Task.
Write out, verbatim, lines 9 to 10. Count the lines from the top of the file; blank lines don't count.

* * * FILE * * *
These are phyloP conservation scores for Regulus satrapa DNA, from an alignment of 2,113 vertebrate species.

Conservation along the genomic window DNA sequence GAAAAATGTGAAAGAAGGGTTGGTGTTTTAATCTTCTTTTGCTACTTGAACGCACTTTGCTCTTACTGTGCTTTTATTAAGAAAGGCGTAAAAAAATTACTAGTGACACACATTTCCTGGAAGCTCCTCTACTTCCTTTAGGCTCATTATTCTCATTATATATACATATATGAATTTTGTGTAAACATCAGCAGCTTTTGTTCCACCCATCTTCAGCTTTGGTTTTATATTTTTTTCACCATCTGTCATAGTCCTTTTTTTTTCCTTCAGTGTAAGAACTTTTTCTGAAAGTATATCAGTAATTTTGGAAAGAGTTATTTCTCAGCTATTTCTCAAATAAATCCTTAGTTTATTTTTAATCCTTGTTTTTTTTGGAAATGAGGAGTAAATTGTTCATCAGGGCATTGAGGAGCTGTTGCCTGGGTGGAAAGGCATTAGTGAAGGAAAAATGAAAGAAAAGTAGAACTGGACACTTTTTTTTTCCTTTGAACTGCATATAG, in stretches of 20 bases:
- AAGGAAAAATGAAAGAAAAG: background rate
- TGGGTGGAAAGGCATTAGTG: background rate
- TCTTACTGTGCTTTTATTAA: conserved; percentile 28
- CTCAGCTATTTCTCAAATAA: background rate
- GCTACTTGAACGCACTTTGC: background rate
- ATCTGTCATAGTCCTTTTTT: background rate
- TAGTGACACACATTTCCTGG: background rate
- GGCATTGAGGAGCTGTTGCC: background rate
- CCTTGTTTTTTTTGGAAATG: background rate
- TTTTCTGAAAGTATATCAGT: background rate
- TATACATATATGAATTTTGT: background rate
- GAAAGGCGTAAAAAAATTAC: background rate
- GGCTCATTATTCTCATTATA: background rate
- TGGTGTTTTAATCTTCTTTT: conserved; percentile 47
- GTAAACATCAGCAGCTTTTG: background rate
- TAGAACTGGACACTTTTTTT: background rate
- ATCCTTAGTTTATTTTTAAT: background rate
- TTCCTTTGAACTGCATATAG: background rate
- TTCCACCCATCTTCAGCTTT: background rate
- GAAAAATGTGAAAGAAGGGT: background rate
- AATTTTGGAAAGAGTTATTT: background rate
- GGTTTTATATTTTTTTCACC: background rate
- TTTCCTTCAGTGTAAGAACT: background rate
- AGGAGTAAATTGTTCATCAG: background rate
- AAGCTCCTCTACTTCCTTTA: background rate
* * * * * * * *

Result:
- TAGTGACACACATTTCCTGG: background rate
- GGCATTGAGGAGCTGTTGCC: background rate